On March 2, 2010, Alfredo Achar Tussie, founder and chairman of Comex, and Miguel Mancera Aguayo, former governor of the Bank of Mexico, received the internationally prestigious Woodrow Wilson Awards at a ceremony held in Mexico City. Two of Mexico's most distinguished and deserving leaders, they join a select international circle of recipients from government, business, science, the arts, and beyond, who have worked tirelessly to improve the quality of life of those in their own communities and beyond. Mexico Institute Advisory Board Member Eduardo Cepeda served as dinner chair. More information can be found here.
CLOSES JUNE 8, 2014: The Mexico Institute is searching for two candidates to fill Program Assistant positions who will serve as administrative, clerical, and project support assistants for the Mexico Institute in the Latin American Program. Please review the link above for a complete list of duties, requirements and application procedures.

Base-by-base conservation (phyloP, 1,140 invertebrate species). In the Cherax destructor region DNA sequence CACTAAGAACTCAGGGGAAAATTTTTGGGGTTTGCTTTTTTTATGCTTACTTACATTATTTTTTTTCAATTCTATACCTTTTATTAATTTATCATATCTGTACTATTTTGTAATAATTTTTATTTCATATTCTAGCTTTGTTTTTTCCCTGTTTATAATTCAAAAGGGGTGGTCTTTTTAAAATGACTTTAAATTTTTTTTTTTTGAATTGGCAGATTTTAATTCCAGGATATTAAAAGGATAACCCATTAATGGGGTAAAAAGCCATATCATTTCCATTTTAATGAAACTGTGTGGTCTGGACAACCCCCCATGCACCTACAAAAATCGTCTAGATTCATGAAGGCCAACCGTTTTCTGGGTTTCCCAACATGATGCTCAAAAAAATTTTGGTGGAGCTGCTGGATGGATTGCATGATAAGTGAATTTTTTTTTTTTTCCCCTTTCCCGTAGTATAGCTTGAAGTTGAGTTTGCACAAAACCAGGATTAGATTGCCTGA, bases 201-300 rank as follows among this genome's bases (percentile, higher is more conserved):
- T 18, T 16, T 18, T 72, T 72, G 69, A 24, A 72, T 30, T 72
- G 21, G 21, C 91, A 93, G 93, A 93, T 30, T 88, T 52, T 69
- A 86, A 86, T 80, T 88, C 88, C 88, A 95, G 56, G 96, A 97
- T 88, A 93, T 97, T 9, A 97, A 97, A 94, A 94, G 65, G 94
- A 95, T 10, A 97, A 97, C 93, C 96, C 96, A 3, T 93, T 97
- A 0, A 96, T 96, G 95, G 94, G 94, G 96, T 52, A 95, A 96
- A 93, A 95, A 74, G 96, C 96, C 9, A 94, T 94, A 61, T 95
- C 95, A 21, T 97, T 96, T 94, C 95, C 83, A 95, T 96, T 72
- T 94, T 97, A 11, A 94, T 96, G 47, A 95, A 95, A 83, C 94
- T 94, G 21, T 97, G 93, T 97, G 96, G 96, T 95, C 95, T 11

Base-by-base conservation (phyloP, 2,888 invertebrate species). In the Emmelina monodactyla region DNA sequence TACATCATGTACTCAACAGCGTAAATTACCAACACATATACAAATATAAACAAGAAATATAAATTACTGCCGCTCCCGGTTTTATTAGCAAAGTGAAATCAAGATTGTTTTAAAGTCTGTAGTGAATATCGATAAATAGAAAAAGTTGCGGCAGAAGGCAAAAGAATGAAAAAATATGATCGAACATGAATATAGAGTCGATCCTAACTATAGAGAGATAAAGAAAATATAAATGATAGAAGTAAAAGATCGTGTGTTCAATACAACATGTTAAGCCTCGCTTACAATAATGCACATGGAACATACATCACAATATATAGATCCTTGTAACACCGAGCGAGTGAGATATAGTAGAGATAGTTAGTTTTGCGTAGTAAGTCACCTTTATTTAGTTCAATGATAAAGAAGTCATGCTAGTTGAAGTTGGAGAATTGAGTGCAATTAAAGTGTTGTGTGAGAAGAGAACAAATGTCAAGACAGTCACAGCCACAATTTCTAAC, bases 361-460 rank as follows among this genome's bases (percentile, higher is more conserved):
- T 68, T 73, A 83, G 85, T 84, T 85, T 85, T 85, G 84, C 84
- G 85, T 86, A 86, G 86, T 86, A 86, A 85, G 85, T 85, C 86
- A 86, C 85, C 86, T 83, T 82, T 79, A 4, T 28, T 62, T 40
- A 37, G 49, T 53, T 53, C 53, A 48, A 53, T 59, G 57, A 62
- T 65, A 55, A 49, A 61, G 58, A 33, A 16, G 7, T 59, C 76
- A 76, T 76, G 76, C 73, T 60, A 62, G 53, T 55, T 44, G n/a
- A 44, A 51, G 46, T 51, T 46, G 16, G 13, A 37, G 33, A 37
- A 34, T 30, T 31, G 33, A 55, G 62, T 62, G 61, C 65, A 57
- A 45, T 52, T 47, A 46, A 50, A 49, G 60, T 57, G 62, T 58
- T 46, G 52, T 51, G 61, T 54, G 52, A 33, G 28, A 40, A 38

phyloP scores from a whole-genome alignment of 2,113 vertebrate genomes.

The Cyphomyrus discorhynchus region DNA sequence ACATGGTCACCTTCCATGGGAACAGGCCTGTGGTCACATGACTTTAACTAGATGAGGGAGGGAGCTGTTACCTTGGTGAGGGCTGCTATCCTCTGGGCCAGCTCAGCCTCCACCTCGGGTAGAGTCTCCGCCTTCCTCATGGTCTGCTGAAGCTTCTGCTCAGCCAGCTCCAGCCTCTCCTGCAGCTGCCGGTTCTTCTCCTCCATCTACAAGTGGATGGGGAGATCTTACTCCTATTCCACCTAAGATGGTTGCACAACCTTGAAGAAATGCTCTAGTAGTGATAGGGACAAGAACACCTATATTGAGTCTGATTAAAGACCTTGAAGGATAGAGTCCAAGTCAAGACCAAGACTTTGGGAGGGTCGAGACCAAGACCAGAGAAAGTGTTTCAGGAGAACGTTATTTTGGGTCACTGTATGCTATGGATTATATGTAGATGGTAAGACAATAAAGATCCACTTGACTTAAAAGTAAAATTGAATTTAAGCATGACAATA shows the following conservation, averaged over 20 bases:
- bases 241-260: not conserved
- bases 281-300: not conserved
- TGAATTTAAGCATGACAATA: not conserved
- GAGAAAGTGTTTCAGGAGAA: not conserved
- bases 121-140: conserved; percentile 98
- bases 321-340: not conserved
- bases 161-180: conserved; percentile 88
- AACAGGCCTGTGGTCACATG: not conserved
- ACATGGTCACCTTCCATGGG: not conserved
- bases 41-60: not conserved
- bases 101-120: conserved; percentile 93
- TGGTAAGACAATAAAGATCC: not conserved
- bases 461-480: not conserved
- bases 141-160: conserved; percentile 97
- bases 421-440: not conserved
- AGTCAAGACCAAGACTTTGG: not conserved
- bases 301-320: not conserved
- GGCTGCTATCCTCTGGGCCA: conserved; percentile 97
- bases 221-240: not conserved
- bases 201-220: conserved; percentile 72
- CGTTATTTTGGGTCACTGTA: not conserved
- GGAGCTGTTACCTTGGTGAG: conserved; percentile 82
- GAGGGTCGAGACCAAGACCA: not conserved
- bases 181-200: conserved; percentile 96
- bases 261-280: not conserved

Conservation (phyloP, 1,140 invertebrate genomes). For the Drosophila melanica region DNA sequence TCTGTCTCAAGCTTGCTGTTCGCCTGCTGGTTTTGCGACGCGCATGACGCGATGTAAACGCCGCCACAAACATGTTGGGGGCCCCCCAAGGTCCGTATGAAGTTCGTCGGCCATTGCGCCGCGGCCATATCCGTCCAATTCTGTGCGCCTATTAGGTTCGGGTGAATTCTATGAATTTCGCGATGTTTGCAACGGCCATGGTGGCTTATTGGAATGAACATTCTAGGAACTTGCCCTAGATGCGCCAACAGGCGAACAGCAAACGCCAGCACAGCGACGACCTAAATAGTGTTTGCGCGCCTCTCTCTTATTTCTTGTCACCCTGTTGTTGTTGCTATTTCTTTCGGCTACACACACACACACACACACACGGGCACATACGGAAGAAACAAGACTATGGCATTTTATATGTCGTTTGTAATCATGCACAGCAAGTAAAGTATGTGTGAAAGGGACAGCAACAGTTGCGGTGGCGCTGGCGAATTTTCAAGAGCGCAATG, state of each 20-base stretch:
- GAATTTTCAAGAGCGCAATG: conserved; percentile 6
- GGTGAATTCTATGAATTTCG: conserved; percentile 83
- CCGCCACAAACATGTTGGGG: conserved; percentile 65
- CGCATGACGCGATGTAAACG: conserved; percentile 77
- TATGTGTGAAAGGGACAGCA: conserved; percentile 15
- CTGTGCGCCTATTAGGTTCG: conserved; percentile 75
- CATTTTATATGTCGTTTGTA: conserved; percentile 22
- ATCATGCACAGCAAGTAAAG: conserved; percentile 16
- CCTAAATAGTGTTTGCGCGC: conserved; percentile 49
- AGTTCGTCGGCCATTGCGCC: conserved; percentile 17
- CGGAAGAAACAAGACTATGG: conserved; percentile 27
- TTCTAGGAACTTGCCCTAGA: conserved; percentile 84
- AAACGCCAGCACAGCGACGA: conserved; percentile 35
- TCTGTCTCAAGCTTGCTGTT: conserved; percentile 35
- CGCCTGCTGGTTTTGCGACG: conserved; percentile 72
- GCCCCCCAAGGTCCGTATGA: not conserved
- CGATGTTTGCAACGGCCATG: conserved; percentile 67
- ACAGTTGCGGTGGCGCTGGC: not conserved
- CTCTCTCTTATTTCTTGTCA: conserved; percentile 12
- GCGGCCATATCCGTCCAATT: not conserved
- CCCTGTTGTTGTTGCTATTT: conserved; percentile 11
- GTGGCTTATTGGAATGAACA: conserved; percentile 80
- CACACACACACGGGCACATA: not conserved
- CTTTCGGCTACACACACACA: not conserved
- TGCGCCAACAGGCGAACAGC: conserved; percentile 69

The Wilson Center's Eric Olson discusses how the results of Mexico's presidential election will impact the drug wars, the country's changing economic picture and U.S.-Mexico relations on NPR's The Diane Rehm Show.
On February 27, the Wilson Center's Mexico Institute, in conjunction with Letras Libres magazine, convened journalists, diplomats, and businesspeople from Mexico and the United States at a conference exploring how both countries view and interact with each other.
Mexico and the United States share a 2,000-mile border, but only recently have the two countries begun developing healthy bilateral relations, evolving from distant neighbors to cautious partners.
Andrew Selee of the Wilson Center noted that we might see a return of circular migration, which would benefit Mexican communities. "Now people who go to the US without documents know that returning to Mexico ends their options so they stay in the US. With visa options, they may choose to come and go again."
The Nature of Citizenship in Mexico and the United States: 1776-1912